“Effective planning is critical to the resiliency of banks’ core business lines and critical operations,” OCC Chief Thomas Curry said in a statement. The initiative will lay out enforceable guidelines for recovery planning that lets a bank keep its doors open under severe stress, he said.
The Federal Reserve set the stage last year with a similar recovery-planning system for eight of the biggest bank holding companies, but the agency’s staff has been more focused on what happens after a failure. The Fed and Federal Deposit Insurance Corp. have to manage the banks’ so-called living wills, plans required by the Dodd-Frank Act that outline how they could be safely resurrected if recovery efforts fail.
The OCC plans would be backed by the teeth of enforcement, so banks could face penalties if they consistently fall short of the new requirements. The agency took a similar approach with recent rules that demanded better risk management and more skeptical boards at banks, specifying that banks that don’t comply could face enforcement action.
In last year’s move, the Fed advised banks including JPMorgan Chase & Co. and Citigroup Inc. that they needed a menu of options for surviving a range of problems, as long as a reasonable chance remained that they could return to health. The strategies are supposed to be regularly updated and include plans regarding the possible sale, transfer or disposal of significant assets, portfolios, legal entities or business lines.
The OCC will invite public comments on its proposal, and it could be months before anything formal takes effect. The $50 billion threshold for the agency’s initiative would rope in many more companies than the Fed’s policy, including the banking units of firms such as U.S. Bancorp and PNC Financial Services Group Inc.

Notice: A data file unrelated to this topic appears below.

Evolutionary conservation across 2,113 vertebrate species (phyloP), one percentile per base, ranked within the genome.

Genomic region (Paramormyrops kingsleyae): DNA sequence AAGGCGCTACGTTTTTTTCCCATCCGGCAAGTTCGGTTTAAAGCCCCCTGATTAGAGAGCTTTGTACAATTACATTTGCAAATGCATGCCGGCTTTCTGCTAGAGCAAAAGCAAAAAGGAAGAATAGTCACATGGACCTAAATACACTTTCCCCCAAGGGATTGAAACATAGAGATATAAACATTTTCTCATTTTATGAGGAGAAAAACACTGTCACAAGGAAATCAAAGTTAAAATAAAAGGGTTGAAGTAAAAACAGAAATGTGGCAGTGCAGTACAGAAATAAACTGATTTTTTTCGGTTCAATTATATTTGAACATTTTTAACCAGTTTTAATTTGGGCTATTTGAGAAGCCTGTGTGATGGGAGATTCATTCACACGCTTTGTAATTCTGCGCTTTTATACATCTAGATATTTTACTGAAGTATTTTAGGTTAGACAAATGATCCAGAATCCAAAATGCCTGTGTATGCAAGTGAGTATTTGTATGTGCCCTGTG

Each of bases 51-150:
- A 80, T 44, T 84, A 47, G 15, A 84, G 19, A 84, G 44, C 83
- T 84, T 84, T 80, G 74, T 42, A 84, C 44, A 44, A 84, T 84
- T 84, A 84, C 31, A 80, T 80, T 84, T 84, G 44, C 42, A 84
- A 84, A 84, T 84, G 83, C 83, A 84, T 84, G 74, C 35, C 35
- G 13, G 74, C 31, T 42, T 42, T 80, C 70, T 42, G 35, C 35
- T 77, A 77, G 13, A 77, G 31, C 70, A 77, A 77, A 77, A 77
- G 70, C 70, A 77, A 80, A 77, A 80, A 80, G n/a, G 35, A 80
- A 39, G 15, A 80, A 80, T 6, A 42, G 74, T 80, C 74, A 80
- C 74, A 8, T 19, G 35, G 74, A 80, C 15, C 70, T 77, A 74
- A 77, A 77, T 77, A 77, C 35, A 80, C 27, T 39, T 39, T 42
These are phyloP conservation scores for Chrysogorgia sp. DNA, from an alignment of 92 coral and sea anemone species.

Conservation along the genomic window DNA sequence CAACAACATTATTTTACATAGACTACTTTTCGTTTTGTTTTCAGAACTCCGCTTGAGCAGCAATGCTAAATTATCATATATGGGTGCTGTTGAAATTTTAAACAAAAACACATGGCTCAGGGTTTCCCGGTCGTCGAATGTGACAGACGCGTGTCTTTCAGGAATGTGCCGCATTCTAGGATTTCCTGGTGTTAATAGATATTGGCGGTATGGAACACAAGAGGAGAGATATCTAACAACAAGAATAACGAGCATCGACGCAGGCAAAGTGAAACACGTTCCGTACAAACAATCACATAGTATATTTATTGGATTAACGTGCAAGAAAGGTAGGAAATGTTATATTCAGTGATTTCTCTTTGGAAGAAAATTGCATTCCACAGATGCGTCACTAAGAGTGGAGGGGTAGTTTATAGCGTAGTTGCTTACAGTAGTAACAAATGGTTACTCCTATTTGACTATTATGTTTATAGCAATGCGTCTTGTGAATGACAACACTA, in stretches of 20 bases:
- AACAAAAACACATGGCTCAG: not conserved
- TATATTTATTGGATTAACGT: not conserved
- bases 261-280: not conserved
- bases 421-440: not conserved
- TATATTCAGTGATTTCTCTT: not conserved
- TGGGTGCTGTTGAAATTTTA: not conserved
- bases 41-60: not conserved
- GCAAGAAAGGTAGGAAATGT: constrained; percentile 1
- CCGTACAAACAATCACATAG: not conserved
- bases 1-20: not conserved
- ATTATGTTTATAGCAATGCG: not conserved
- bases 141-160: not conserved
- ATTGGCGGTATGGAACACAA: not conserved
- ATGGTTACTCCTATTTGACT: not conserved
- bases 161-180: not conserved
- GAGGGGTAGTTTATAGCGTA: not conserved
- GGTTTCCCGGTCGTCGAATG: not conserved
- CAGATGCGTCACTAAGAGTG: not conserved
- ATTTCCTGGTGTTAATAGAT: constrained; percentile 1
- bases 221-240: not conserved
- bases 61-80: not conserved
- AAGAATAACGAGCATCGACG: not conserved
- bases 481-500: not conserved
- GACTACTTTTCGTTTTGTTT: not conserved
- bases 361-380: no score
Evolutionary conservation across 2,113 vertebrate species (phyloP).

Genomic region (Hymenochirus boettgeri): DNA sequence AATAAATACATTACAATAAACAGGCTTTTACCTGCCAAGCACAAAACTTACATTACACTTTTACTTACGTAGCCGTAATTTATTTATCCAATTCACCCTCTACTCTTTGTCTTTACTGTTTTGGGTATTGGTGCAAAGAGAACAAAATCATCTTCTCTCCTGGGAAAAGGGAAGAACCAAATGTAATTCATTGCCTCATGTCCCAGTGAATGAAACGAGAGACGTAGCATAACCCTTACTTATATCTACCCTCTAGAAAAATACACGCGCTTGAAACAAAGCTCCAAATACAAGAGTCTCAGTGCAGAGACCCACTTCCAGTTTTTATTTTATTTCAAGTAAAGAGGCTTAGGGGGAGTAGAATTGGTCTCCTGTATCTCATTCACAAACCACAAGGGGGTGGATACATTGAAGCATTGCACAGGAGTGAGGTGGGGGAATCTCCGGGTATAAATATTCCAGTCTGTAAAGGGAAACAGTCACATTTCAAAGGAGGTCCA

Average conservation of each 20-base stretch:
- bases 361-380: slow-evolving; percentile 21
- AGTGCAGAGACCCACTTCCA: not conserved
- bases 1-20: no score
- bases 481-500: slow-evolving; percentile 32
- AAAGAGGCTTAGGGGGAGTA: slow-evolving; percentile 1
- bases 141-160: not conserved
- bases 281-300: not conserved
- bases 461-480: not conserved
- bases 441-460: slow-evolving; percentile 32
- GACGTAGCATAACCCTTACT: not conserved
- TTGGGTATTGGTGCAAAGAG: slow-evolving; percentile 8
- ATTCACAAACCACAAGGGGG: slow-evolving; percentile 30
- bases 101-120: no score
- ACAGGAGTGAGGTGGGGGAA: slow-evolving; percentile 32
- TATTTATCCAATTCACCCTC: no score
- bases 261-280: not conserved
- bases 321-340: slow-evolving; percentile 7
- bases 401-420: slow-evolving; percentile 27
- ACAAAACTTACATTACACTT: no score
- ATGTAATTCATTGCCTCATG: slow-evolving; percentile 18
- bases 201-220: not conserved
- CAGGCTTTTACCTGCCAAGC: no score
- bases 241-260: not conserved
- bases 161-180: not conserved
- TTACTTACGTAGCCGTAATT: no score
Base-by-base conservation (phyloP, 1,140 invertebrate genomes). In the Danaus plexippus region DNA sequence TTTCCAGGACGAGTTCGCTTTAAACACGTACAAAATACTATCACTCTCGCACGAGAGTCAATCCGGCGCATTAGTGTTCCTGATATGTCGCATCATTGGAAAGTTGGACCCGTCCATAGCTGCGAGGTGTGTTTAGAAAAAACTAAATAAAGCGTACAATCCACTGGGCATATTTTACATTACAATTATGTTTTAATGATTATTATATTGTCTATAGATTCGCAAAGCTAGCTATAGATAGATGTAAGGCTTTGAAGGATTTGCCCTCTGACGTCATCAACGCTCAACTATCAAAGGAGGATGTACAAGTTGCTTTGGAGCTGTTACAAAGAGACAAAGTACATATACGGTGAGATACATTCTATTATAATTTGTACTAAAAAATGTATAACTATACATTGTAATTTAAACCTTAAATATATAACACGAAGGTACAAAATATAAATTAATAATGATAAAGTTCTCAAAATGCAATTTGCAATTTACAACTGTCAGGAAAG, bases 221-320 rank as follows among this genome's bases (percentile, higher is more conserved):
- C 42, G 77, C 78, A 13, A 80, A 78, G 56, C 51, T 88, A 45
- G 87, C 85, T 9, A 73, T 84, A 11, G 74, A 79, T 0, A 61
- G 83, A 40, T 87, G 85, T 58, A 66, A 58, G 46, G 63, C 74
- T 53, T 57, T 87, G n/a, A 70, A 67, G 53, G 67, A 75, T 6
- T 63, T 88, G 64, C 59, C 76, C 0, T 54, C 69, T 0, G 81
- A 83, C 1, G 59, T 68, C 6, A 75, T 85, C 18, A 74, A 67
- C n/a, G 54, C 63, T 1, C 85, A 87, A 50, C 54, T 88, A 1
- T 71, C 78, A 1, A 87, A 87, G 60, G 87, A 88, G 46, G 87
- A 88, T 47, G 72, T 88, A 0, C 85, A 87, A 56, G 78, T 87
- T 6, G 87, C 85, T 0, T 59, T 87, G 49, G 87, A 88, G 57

If such banks are included in a new policy that mirrors the Fed’s, it will be a “meaningful additional requirement,” according to John Simonson, a former FDIC official who is now a partner at PricewaterhouseCoopers LLP.
“These firms would have been doing some sort of recovery planning, but this is going to make it much more formal,” said Simonson, who was a deputy director in the FDIC office responsible for big-bank resolutions. That would mean a “much larger effort for a number of the firms,” he said.
The largest U.S. banks are waiting to hear whether they satisfied the Fed and FDIC with their living wills submitted in July. Earlier versions brought rejections last year for every bank except Wells Fargo & Co. Banks that fail to produce credible plans can be required to simplify their businesses or raise more capital.
Simonson said that at least some of the work banks have done planning for their demise will translate over to planning for their return to viability.
“There’s a lot that can be leveraged between the two,” he said.
The Office of the Comptroller of the Currency, which is responsible for maintaining the safety and soundness of national banks, is planning to propose a requirement that lenders with more than $50 billion in assets to provide blueprints for how they’ll withstand a crisis and maintain their businesses. It’s a big undertaking for bank compliance staffs and the first time many of the largest regional firms would have to submit formal survival strategies.